http://www.guitarcenter.com/Zildjian-Anti-Vibe-Drumsticks-449711-i1275327.gc

I had a hard time finding them in store in anything but 5B wood, so you may need to order online. Worth every penny, though, if you play a lot.

mikehrzgle
December 29, 2008 at 12:57 pm

Hey, i just found this site and immediately subscribed.

I’m posting because i also bought these dual MCU pads off of rockbanddrumsoft.com around the time Rock Band 1 was released in Europe (that was in May). They did make a great first impression, but that quickly fell apart as the upper layer of the pads started to disintegrate after only a couple of weeks of drumming. Check out the photo:

http://i43.tinypic.com/sl470j.jpg

Not only did it look bad and lose a bit of the noise cancelling effect, there were also tons of small rubber particles scattered all over the floor after every session.

I contacted the dude that runs the site about it a couple of times, but he never even answered emails.

They probably offer other pads that could be more durable, but i’m not even gonna bother with that again. Wouldn’t recommend that site to anyone.

Bib
December 30, 2008 at 8:09 am

Bib, that’s very uncool. Thanks for letting us know. I haven’t seen any disintegration yet, but I’ll definitely post here if I do!

(also, yet another reason to go with gum rubber only — no way that’s going to decompose.. )

Jeff Atwood
December 31, 2008 at 1:13 pm

Bib — I agree, I had the same problem! The neoprene started wearing away where my sticks hit it!

I don’t mind becase I considered this an experiment, but it is a little irresponsible of them to sell this when it doesn’t last more than a month at best.

So now I’m back to recommending GUM RUBBER ONLY. :)

Jeff Atwood
March 8, 2009 at 6:21 am

(oh, and btw I just peeled off the top MCU layer, and left the natural tan colored gum rubber layer underneath. I’ve used gum rubber for months and months with no issues at all.)

Jeff Atwood
March 8, 2009 at 6:22 am

Great post, Jeff! I’m a fan of your codinghorror blog, and I’m also a fake plastic rock fanatic. I’ve just moved up to Hard difficulty on drums and am definitely noticing the crosstalk/dropped hits (I’m using the RB2 wireless drums). On your recommendation, I am purchasing some gum rubber from Rock Band Drumsoft; hopefully it’ll turn out well.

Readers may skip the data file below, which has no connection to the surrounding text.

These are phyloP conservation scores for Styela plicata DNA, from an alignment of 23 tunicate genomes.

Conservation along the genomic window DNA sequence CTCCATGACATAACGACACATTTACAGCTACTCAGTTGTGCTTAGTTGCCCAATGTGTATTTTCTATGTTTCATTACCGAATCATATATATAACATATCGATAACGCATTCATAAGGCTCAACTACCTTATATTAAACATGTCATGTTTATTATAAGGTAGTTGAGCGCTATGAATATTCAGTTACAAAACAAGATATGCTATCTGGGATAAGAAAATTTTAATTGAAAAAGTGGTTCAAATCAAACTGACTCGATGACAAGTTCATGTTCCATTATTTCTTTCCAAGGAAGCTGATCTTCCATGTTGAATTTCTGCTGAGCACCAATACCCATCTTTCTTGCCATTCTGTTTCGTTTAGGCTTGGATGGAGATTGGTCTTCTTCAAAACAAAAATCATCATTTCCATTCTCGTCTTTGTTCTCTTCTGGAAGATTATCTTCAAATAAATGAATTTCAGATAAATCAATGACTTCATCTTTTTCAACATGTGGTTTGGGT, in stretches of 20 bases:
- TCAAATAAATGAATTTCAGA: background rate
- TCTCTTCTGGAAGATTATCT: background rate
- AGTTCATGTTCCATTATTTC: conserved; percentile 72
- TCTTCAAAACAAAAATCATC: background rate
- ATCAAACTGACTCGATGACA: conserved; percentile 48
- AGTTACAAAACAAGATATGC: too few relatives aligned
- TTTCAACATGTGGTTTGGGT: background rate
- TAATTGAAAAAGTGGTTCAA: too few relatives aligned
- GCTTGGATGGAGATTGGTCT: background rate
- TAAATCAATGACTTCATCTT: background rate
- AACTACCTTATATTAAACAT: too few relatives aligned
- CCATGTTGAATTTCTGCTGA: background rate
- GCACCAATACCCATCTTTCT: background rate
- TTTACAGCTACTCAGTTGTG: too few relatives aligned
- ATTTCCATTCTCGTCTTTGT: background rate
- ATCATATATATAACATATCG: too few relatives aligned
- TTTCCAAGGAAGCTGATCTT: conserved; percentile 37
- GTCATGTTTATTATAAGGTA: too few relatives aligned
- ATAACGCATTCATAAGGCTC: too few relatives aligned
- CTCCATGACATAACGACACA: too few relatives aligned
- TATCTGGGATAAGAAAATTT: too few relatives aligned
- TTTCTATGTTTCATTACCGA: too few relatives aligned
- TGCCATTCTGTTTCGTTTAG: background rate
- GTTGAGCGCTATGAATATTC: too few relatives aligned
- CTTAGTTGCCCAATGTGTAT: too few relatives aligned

Also, here’s an idea for another post: An AC adapter mod for the RB2 wireless drums.

http://www.rockband.com/forums/showthread.php?t=88775

It sounds pretty snazzy. I plan on doing it to my drums, except I’ll be hooking up a USB port and powering the drums from my 360. No batteries!

Daniel F. Hanson
March 10, 2009 at 1:59 pm

Check out the XCELL Drum Pads at http://www.rockbandparts.com – Those are the BEST pads you can get… I bought some of the other brands, and these are WAY better. And they are only $19.99!

Rob
March 31, 2009 at 11:41 pm

Great site and great post on the drums!

Dennis Price
June 13, 2009 at 3:57 am

I cant get to rockbanddrumsoft.com
whats wrong?

TigerKid
January 10, 2010 at 9:15 pm

Looks like rockbanddrumsoft.com went under. I ordered a set of XCELL pads from http://www.rockbandparts.com – comes in on Friday, hoping they’re good. Check out this dude using the XCELL pads – http://www.youtube.com/watch?v=brCRVCu271E, that’s crazy!

Tariq Ahmed
January 25, 2010 at 8:36 pm

Does anyone have a source for quality silencers that ship to Europe (Netherlands, specifically)? I bought an RB2 set that was on sale, but my neighbours aren’t loving my new acquisition. rockbandrumsoft is gone and rockbandparts doesn’t ship internationally, and I’m wary of just buying a random set of silencers from ebay. Especially since they all seem to be foam, not MCU or gum rubber like explained in this post. I need this stuff to really work :)

Guy
March 2, 2012 at 12:02 pm

@Guy did you try asking on Doc’s Rock Band Mods forum? http://www.docsrockbandmods.net/

Jeff Atwood
March 19, 2012 at 11:03 pm